First of all 16.f3 can be met by 16…e3. Secondly, after 16.g4, we notice that the bishop has made way for the f-pawn with 16…f6. It’s quite a computer-like defence and I was – perhaps slightly sadly! – very pleased that it had occurred to me immediately (a sign of the times that a GM is proud when he thinks of a computer move!)




16.Nd5 Qxd6 17.g4 f6 Black’s key defensive idea is really strong here 18.Nh3 fxg4


16.Ne2 Nc6 17.Nxd4 cxd4 (17…Nxd4 18.b4 winning is Komodo’s astonishing line!) 18.c5



with mutual chances is Komodo’s final line, but I do like Black’s central pawns!


16.Qf4 f6


was more or less where I stopped my analysis: after 17.Nh3, White’s pieces don’t look very clever. However Komodo found something astonishing!


17.cxb5 fxg5 18.Bc4+ Kh8 19.hxg5 Ra7 20.Rxd4



is an amazing win. I stopped at …Ra7 thinking Black could defend himself!


20…cxd4 21.Qe5+ Rg7 22.Rxh7+



22…Kxh7 23.Qh2+ Kg6 24.Qh6#



Gorgeous! Still don’t quite believe it


16…Nc6 is Komodo’s improvement


17.Ncxe4 f6


Komodo likes Black!


18.cxb5 Ne5


White has too many things hanging!







Again, my feeling for danger seems to have been a little underdeveloped. I didn’t see much problem with Black’s position after this piece sacrifice but all the engines seem rather concerned!


17.Nh3 fxg4 18.Nf4 Nc6


18…Qxd6 19.Nxe4 gives White some time and play

18…f5 was my thought, but Komodo sees some danger 19.cxb5 Qxd6 20.Bc4+ Kh8 21.h5 with the threat of Ng6+)


19.Nxe4 Ne5 is Komodo’s unobvious favourite line, when …Nf3 really cements Black’s pieces in White’s camp




17…fxg5 18.Bc4+ Kh8 19.hxg5 Ra7 20.g6 followed by Qh6 is winning according to Komodo


18.Nxb5 Nc6 19.Bc4+ Kg7 20.Bd5 Qb6



is Komodo’s main line which is still very murky. Black is certainly not worse however.


During my analysis of 15.Ng5, I became discouraged at a number of points and tried to make 15.Qd5



work. White isn’t trying to use d5 for his knight, but for his queen! The main justification is that 15…Ra7 16.Qxc5 is strong for White as the queen cunningly steps aside and frees d5 for the White knight on c3 on the next move.




15…b4 attracted me a lot when I saw it




16.Nxe4 fxe4 17.Qxe4


I thought this would be quite pleasant for White, but I’d obviously missed something


17…Re8 18.Qxa8 Qa5 wins for Black! 19.Kb1 Bxb2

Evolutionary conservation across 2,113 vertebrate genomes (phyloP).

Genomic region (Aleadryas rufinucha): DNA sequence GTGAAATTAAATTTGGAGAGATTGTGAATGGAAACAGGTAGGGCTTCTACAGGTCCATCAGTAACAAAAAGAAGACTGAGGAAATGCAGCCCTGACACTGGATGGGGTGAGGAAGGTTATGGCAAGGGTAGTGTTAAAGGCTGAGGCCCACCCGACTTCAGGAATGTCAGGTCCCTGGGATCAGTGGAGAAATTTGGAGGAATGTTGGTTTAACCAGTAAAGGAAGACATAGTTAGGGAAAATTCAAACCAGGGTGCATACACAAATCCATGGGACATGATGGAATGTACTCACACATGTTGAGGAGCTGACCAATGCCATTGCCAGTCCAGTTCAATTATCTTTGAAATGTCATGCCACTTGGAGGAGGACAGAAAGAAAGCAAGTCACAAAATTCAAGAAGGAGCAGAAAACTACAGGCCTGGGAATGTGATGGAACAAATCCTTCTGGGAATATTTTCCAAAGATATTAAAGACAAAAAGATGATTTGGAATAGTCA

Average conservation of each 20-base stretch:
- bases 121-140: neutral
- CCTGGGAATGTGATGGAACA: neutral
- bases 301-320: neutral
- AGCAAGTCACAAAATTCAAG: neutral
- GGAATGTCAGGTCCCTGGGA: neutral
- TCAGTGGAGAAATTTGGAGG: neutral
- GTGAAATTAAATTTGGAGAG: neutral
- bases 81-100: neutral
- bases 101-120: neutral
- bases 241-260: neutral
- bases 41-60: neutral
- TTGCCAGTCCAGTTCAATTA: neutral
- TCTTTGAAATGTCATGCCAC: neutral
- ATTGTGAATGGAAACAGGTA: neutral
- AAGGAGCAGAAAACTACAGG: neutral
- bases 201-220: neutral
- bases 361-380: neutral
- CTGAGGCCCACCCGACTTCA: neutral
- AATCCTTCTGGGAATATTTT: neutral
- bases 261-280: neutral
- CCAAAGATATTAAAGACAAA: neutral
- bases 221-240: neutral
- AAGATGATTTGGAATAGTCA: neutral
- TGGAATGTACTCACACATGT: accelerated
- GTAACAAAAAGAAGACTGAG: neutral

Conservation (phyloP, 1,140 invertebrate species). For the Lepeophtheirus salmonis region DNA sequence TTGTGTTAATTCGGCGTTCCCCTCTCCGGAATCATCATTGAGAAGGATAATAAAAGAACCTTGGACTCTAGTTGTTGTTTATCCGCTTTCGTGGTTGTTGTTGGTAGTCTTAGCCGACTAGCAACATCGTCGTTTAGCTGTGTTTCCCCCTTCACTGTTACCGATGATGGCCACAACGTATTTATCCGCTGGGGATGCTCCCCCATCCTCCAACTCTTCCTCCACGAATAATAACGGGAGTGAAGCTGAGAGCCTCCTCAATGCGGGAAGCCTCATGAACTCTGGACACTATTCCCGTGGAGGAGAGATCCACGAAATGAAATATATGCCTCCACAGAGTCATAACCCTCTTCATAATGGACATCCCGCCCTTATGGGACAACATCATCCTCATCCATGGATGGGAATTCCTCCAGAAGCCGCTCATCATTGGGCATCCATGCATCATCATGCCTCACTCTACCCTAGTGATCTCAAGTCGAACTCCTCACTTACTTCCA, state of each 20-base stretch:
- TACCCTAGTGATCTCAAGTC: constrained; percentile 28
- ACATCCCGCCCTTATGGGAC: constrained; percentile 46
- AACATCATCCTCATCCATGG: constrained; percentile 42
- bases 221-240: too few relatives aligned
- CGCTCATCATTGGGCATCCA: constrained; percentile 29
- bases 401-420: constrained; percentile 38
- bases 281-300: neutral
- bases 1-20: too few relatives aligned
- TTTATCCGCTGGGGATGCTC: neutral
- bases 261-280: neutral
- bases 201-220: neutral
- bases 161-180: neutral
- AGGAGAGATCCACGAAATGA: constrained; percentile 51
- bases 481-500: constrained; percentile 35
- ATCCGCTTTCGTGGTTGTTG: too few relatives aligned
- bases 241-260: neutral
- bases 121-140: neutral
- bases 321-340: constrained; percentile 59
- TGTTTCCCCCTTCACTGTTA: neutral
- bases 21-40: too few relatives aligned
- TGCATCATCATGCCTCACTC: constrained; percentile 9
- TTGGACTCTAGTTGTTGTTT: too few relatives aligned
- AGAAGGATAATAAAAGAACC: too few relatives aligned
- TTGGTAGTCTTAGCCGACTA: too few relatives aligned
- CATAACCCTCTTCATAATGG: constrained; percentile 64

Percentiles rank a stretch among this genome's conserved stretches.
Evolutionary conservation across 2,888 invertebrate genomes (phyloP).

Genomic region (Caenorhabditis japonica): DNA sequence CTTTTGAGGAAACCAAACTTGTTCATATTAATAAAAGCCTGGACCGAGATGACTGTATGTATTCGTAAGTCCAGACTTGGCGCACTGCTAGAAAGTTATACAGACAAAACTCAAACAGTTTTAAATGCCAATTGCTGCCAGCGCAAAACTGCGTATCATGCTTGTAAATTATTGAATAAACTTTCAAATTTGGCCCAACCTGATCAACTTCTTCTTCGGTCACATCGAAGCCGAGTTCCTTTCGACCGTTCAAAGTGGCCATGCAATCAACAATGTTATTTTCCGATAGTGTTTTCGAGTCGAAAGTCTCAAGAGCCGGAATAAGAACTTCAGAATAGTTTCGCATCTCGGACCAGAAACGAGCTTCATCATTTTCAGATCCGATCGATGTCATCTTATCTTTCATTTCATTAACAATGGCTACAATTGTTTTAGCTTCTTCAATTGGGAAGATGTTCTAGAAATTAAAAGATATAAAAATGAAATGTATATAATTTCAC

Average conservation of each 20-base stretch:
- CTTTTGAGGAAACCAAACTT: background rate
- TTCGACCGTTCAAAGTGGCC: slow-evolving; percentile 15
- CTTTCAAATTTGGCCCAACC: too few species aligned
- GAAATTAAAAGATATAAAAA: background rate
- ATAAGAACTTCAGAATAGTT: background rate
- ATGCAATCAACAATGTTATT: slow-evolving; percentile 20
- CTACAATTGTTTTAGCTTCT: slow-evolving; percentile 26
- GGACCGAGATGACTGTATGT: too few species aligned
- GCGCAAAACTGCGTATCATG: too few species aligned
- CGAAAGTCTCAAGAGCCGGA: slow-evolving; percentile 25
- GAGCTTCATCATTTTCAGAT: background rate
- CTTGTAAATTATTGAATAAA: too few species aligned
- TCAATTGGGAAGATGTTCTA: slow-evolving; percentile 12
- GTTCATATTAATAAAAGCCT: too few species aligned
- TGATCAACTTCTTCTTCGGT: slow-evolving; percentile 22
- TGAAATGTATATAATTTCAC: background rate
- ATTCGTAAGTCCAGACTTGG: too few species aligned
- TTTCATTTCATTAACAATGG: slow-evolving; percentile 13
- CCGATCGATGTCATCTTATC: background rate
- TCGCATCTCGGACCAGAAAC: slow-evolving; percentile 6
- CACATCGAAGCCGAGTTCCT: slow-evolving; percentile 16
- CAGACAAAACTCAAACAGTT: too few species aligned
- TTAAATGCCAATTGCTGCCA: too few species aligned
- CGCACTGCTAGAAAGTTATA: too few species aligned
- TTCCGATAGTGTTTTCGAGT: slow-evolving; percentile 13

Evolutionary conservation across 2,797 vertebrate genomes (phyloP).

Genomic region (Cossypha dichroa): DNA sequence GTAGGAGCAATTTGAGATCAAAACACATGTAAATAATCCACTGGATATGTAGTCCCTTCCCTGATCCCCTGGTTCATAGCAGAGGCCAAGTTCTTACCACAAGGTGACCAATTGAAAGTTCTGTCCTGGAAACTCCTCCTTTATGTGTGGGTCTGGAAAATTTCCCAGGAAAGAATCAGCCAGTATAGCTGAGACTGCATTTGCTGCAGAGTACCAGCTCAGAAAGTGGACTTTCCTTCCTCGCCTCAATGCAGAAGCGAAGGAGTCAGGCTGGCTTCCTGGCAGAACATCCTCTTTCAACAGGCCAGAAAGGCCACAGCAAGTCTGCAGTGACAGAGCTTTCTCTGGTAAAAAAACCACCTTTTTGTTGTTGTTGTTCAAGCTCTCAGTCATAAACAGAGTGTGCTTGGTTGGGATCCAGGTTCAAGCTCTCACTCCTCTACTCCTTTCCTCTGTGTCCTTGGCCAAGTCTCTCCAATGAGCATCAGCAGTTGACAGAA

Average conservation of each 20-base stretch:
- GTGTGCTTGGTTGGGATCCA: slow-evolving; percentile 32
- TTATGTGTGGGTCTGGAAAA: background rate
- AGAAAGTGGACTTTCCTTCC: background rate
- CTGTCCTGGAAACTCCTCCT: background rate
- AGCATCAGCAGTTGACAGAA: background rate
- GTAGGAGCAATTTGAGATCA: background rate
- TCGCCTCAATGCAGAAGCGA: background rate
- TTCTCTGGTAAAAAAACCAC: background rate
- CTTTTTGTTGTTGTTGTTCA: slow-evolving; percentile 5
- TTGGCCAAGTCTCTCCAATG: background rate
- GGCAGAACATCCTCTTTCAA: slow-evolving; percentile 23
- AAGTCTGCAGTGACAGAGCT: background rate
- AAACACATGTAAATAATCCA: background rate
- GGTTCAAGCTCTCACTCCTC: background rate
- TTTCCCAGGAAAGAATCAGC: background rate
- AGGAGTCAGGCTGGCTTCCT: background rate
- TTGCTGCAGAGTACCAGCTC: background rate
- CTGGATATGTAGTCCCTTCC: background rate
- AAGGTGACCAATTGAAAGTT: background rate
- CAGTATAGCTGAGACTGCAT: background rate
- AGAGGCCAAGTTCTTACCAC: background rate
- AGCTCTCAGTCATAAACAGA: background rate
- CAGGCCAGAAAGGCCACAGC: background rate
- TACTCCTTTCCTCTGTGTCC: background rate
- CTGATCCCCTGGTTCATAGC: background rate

16…bxc3 17.Qxb8 cxb2+


17…Qa5 18.Qb3 cxb2+ 19.Kb1 Bd7 worried me for White, but it’s nothing 20.Nd2 Ba4 21.Qg3+ the use of having an open Black king!


18.Kb1 exf3 19.gxf3 looked quite good for White


15…Qa5 is similar to 15…Bxc3. I liked to have the option of playing …Qf6 but Komodo doesn’t see the need




16.Qxa8 Qb6


Komodo, and rather strong!


16…Qf6 17.bxc3 Qxc3+ 18.Kb1 Qb4+ (18…Be6 19.Rc1 ruined the perpetual I thought 19…Qb4+ 20.Ka1) 19.Kc2 Be6 was what I was looking at bit it won’t be any more than a draw


17.Qd5 Be6 The White queen can’t get back!







Komodo. Hadn’t occurred to me!


17.Kb2 b4 looked good for me

17.Qd2 Nd7 looked nice for Black (17…exf3 18.Qg5+ Kh8 19.Qf6+ Covering c3 19…Kg8 20.gxf3)




with …Nc6 to follow is pretty decent for Black:




18.Rh3 Nc6


18…Nc6 19.Qb7 Qxc3+ 20.Nc2 Nb4 21.Rd2 Nxc2 22.Rxc2 Qe1+


is a draw by repetition according to Komodo.


And now my move…








chasing the White knight away from e4


14…e4 15.Ng5 h6 16.gxf5 hxg5 17.hxg5 Bxg5 18.Rg1 f6 19.Nxe4 threatening f4




15.Na4 e4 16.Ng5 h6



Again a proud moment for me as I understood quite quickly that this was fine for Black. It feels very strange, but the idea is simply to stop the knight attacking e4 so that Black can take the pawn on g4




17.Nh3 fxg4 18.Qxh6


18.Nf4 Qd6 followed by …Be5. So hard for White to get at the Black king!


18…Bg7 19.Qh5 Qf6


19…gxh3 20.Bxh3 might offer chances I thought, but I wasn’t happy about 19…Qf6. Komodo’s evaluation shocked me though: completely winning for Black!


20.Ng5 Qf4+ 21.Kb1 Bf5


…Nd7–f6 trapping the queen is coming!


17…hxg5 18.hxg5 Bxg5 19.Rg1 f6 20.Nxc5


20.d6 Kh7




Just looked good for Black. Komodo shocked me with a perpetual!




Komodo (missed that)


21…Bxh3 22.Nxe4 Nd7 23.f4 Qc7 24.b3 Kf7 25.fxg5 Qe5 26.gxf6 Qa1+ 27.Kc2 Qxa2+ 28.Kc1 Qa1+ is Komodo’s miracle perpetual!


15…e4 16.Ng5 h6 17.gxf5


17.Nh3 fxg4 18.Nhf4 Bxh4 Komodo! Followed by …Bg5 cementing the Black kingside!


17…hxg5 18.hxg5 Bxg5 19.Rg1 f6 20.d6



Interested me. Komodo thinks White is doing quite OK as his knight can come into f4




seemed most natural to me. Now I was looking for all sorts of violent ideas with White but couldn’t make them work, but Komodo just wants a slow build up


20…Bxf5 21.Rxg5+ fxg5 22.Qd5+


20…Kh8 21.Nf4 Bxf5 22.Rh1+ Kg7 23.Bh3 Qd7 24.Rdg1 Rh8 25.Qd5 Rxh3 26.Rxh3 Bxh3 27.Rxg5+ fxg5 28.Qxg5+ Kf8 29.Qf6+ Ke8 30.Qh8+ Kf7 31.Qh5+ Kg7 32.Qg6+ Kf8 33.Qf6+


21.Kb1 Rg7 22.Qd5+ Rff7 23.Qxc5 Nd7 24.Qxb4 a5



was the kind of thing I got analysing with Komodo. Komodo really likes White, but it feels very fraught to me. A slight mistake and Black’s 2 bishops and extra piece are going to tell!


All in all, I’m still somewhat undecided as to which is the absolute best move but I have certainly got a better idea of the dynamic potential of Shirov’s move. 14.g4 tries to broaden out White’s existing light-square predominance, but 14.d6 introduces all sorts of new elements into the position: a knight jump to d5 (aiming for e7 with the support of the pawn on d6) and the opening of the a2–g8 diagonal for the bishop on f1 after cxb5. It’s interesting for me that I underestimated White’s attack from both sides, maybe over-influenced by the optical aspect of that enormous bishop on d4! The more ideas you can shove into a position, the more confusing the defensive task and from that point of view, 14.d6 is clearly a much better move than 14.g4!